Study Finds that Texting While Driving Ban Does Not Reduce Incidence of Accidents
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A new study released by the Highway Loss Data Institute (HLDI) suggests that laws which are aimed at curbing texting while driving not only don’t serve to reduce texting-related accidents, but, counter-intuitively, if anything such laws seem to lead to an increase in, if not accidents, at least the filing of accident-related insurance claims.

In looking at four states which had within the past two years passed laws aimed at banning texting while driving (California, Minnesota, Washington, and Louisiana), the HLDI noted that not only did three of the four states experience an increase in accident claims, but that adjacent states which did not have texting laws had no such increase. This suggests that the increase in insurance claims in the states which had enacted texting laws is likely related to the fact that they had enacted such laws.


The Institute hypothesizes that the increase in claims may be due to drivers hiding their cell phones out of sight, while still using them to text, causing them to take their eyes off the road for longer periods of time than their counterparts in non-texting-banning states who do not need to hide their phones and to text surreptitiously to avoid being caught.

Researchers in Scotland, at the University of Glasgow, found that there was a much higher likelihood of an accident when a driver hid their texting device and used it while it was on their lap, or on the seat next to them. Conversely, they found that the likelihood of a crash was reduced dramatically when the drivers went from the “head-down” display position to a “heads-up” display, as one would imagine.

Says HLDI president Adrian Lund, “If drivers were disregarding the bans, then the crash patterns should have remained steady. So clearly drivers did respond to the bans somehow, and what they might have been doing was moving their phones down and out of sight when they texted, in recognition that what they were doing was illegal. This could exacerbate the risk of texting by taking drivers’ eyes further from the road and for a longer time.”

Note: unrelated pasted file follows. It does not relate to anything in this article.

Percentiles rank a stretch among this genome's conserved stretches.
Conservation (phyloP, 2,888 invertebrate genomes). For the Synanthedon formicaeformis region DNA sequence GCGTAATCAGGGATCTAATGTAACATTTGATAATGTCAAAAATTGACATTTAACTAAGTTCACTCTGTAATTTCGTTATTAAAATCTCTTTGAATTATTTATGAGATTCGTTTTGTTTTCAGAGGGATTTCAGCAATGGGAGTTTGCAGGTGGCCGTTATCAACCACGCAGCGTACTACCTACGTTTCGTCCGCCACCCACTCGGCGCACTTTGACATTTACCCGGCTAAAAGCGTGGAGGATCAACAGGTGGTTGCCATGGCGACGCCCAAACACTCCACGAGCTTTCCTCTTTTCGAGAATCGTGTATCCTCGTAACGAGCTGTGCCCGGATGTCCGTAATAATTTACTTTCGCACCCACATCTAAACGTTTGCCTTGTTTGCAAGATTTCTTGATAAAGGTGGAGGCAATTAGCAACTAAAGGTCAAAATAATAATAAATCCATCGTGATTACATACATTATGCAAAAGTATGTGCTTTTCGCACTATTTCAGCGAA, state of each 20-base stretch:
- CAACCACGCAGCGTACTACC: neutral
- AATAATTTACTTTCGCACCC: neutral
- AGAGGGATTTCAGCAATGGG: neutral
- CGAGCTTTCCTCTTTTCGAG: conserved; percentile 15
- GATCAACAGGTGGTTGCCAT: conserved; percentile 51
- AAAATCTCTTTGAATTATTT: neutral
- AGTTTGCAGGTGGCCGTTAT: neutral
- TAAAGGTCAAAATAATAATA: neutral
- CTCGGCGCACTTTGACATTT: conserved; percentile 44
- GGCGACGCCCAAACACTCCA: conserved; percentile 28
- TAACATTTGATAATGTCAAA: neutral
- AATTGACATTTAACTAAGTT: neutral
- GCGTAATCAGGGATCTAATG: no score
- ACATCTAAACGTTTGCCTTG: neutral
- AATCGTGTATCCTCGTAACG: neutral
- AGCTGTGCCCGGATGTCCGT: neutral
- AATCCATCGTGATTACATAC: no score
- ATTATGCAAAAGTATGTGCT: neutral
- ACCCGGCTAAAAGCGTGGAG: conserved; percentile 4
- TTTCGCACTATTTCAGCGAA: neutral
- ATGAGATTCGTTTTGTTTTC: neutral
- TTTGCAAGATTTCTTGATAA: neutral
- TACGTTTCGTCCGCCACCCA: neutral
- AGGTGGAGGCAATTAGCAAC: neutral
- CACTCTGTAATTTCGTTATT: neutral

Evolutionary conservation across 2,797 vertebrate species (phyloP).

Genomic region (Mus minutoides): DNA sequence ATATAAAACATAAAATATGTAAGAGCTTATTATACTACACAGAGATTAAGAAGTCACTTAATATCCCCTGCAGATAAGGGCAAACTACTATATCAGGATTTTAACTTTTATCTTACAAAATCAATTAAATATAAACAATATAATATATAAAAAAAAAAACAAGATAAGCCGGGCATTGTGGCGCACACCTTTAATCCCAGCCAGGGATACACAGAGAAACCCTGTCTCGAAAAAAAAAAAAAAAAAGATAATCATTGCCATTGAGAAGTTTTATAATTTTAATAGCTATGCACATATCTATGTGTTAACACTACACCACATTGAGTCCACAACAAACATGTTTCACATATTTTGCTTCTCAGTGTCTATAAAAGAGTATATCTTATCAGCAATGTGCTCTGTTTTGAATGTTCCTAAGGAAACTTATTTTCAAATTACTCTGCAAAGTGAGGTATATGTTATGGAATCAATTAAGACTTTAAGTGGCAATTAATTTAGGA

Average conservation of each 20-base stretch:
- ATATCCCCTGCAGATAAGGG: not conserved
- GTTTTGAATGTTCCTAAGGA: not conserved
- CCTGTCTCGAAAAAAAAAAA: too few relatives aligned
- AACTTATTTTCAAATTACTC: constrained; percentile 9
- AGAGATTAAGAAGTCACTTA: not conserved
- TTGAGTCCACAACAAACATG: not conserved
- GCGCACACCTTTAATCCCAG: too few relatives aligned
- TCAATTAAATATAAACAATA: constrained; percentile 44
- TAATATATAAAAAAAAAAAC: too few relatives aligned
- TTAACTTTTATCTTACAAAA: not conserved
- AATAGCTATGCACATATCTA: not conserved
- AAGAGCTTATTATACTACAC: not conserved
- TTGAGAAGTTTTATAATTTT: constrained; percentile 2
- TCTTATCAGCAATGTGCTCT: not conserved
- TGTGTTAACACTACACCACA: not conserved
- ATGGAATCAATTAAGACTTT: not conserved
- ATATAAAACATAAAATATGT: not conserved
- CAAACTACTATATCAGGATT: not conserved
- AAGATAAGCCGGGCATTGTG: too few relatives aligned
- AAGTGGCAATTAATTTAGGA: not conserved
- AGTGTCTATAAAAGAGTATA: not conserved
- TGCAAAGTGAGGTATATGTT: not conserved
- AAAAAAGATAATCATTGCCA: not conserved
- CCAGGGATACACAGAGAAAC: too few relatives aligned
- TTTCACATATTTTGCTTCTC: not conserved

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Says the HLDI study:

The results of this study seem clear. In none of the four states where texting bans could be studied was there a reduction in crashes. It’s important to remember that the public safety issue in distracted driving is the crashes resulting from cell- phone conversations and texting, not the use of these devices, per se. If the goal of texting and cellphone bans is the reduction of crash risk, then the bans have so far been ineffective. Bans on handheld cellphone use by drivers have had no effect on crashes (HLDI, 2009), as measured by collision claim frequencies, and texting bans may actually have increased crashes.

These results indicate that distracted driving crashes are a complicated issue unlikely to be affected greatly by laws banning only one or another potential distraction… Anecdotal evidence from insurance claims files and police crash reports over the years have provided an astounding array of ways in which drivers manage to be distracted from the driving task at just the wrong time — from adjusting the radio, to eating and drinking, to tending a child in the rear seat, to reading, shaving, and applying makeup, to swatting bees.

The long history and ubiquity of distracted driving crashes, coupled with the current findings, suggests that public policy that focuses on only one source of distraction (for example, cellphone conversations or texting) may fail simply because it doesn’t recognize that drivers always are subject to distraction.

 

This does not, of course, mean that you should text while driving. Rather, it means that in addition to not texting while driving, you should also be aware of other distractions, and take care to avoid them.

 

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